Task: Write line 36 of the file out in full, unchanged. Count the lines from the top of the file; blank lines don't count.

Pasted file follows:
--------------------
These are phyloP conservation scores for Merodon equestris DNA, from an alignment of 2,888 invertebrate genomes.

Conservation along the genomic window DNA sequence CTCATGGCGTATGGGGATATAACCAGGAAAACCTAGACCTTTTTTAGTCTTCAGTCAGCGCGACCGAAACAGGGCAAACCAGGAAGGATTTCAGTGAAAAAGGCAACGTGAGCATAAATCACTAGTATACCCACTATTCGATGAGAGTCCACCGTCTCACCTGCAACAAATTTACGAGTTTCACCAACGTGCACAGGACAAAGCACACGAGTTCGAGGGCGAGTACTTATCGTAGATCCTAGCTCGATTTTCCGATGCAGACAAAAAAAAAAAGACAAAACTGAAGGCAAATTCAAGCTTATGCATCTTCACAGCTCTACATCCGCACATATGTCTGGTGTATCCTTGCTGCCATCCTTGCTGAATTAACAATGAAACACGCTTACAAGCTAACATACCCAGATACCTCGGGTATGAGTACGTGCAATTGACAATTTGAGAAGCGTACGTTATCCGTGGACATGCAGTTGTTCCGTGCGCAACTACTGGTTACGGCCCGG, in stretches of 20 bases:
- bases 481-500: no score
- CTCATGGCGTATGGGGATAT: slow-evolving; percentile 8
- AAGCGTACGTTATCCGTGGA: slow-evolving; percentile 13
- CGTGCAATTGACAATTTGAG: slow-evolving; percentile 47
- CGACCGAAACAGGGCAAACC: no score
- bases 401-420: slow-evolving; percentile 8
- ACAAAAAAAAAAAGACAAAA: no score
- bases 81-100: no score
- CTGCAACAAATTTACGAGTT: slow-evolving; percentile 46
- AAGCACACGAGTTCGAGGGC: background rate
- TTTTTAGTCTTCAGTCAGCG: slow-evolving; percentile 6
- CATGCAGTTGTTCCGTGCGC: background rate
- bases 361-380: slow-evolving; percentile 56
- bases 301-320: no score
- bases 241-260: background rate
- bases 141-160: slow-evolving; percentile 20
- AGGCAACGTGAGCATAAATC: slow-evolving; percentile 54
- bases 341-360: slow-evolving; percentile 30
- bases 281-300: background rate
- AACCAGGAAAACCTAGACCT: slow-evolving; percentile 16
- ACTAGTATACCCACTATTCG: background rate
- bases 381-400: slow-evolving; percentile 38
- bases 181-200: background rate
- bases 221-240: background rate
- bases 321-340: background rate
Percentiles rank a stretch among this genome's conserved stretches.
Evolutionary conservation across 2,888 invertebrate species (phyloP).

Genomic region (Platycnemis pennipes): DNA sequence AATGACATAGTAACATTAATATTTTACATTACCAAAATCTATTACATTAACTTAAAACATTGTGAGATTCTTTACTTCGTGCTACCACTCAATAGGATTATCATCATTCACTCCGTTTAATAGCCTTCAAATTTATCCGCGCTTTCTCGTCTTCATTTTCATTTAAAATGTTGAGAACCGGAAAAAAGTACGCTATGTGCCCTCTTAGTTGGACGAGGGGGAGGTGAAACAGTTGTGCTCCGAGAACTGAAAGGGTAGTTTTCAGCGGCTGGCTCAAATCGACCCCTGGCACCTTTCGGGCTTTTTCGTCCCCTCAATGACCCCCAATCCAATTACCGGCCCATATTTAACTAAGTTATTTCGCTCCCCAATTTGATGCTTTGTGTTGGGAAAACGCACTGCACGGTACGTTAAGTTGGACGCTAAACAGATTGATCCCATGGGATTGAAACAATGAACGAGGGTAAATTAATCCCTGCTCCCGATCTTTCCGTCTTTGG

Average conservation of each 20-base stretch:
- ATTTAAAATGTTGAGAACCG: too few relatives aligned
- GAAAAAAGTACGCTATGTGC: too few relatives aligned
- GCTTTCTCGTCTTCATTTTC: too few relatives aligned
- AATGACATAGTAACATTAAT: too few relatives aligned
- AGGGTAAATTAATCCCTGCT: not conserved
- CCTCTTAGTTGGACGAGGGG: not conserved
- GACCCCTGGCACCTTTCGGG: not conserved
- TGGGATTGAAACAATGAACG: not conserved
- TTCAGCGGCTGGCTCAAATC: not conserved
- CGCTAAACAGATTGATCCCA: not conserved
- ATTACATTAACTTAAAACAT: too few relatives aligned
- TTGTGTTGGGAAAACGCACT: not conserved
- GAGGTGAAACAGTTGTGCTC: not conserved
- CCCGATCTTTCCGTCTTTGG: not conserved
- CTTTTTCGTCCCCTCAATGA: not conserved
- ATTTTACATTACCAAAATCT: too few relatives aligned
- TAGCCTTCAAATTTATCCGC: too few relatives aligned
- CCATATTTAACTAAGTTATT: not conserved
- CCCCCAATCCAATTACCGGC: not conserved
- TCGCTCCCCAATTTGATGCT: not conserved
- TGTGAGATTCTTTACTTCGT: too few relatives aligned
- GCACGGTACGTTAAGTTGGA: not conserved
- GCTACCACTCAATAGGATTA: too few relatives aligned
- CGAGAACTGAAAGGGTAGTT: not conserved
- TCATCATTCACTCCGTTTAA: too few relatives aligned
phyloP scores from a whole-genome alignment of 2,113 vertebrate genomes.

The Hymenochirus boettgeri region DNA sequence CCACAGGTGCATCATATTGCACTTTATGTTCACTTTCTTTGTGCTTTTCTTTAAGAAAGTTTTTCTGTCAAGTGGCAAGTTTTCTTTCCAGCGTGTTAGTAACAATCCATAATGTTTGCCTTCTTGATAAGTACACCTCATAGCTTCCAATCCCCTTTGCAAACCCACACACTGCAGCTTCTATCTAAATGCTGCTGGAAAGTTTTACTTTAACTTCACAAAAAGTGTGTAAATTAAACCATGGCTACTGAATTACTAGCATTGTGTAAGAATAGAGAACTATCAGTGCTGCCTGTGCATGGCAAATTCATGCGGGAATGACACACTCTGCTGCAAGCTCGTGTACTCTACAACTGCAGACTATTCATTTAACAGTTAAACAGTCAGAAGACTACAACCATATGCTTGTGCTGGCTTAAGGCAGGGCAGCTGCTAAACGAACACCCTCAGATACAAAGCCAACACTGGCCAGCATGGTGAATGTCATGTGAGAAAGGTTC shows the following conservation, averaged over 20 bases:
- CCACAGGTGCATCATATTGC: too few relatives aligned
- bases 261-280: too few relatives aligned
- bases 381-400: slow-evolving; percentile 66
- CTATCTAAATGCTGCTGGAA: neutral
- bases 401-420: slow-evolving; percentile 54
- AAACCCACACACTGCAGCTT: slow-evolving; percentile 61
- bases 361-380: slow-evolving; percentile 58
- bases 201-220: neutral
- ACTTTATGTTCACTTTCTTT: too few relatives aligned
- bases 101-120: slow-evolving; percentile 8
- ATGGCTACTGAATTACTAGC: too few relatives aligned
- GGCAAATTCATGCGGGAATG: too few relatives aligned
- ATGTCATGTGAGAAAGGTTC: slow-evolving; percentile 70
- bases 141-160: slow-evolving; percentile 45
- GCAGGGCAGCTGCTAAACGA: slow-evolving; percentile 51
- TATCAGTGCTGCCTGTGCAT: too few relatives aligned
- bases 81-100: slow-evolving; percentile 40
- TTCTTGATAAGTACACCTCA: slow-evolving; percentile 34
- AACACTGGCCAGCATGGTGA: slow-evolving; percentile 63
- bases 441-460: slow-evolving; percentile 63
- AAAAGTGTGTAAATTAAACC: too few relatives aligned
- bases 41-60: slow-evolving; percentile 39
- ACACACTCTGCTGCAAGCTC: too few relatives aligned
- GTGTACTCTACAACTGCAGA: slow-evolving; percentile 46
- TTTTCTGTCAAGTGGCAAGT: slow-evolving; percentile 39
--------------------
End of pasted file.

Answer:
- AGGGTAAATTAATCCCTGCT: not conserved